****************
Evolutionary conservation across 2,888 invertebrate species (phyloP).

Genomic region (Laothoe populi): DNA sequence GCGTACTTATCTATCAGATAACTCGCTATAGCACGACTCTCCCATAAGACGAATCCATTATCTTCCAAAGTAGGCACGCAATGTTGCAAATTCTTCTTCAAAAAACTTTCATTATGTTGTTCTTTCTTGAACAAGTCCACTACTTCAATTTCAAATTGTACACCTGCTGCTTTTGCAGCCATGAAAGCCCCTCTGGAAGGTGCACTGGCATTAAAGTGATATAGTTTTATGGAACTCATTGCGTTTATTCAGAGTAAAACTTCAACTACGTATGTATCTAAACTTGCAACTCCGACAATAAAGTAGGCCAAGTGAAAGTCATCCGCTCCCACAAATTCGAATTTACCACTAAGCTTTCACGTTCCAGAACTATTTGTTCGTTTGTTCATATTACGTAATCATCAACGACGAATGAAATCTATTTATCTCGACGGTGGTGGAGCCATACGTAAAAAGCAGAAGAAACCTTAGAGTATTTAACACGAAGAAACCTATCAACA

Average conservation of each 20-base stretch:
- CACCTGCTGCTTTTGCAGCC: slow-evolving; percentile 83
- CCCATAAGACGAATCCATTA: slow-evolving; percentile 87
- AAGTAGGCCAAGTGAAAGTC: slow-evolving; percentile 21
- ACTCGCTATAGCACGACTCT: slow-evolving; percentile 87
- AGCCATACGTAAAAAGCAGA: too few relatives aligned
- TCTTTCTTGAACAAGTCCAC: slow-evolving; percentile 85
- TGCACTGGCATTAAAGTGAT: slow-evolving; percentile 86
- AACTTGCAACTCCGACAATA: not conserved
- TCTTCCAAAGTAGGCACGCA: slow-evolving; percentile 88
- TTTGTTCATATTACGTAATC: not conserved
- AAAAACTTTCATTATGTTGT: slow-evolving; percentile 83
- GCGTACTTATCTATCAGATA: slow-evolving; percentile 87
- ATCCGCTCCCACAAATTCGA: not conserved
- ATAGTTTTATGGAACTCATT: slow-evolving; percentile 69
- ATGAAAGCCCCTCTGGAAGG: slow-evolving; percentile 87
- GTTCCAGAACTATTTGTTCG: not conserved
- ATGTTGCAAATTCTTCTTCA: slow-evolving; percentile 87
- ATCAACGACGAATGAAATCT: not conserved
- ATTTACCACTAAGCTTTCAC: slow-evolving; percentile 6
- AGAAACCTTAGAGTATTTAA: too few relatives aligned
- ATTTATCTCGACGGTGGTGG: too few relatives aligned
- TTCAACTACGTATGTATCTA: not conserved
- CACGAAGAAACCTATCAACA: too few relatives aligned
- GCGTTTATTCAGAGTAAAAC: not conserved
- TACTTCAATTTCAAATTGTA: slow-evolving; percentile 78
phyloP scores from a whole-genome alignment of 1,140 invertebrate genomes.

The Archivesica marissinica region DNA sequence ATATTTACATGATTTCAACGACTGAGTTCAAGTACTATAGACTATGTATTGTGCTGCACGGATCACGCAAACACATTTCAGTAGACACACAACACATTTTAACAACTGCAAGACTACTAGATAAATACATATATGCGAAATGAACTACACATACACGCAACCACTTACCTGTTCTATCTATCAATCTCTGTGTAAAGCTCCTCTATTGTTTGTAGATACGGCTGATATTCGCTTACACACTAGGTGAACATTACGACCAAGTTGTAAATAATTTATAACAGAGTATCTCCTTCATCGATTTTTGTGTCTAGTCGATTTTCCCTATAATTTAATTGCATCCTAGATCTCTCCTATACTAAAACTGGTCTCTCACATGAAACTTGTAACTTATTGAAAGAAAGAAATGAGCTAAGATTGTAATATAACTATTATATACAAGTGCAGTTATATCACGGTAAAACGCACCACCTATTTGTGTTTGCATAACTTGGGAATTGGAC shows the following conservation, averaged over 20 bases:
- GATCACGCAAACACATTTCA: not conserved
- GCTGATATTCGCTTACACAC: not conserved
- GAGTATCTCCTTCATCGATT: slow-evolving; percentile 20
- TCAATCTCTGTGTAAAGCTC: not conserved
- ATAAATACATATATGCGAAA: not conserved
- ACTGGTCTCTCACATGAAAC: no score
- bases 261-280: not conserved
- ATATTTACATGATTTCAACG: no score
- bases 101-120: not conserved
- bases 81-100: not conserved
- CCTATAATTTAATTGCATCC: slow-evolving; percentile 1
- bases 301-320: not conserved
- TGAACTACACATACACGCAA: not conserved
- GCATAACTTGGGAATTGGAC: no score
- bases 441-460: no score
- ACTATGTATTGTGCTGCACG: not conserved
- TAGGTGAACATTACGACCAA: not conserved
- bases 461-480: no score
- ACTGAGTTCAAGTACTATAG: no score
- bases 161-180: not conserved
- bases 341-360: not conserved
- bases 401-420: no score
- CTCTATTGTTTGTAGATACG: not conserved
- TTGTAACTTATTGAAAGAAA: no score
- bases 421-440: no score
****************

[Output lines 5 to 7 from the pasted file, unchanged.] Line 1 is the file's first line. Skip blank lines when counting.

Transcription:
- CCCATAAGACGAATCCATTA: slow-evolving; percentile 87
- AAGTAGGCCAAGTGAAAGTC: slow-evolving; percentile 21
- ACTCGCTATAGCACGACTCT: slow-evolving; percentile 87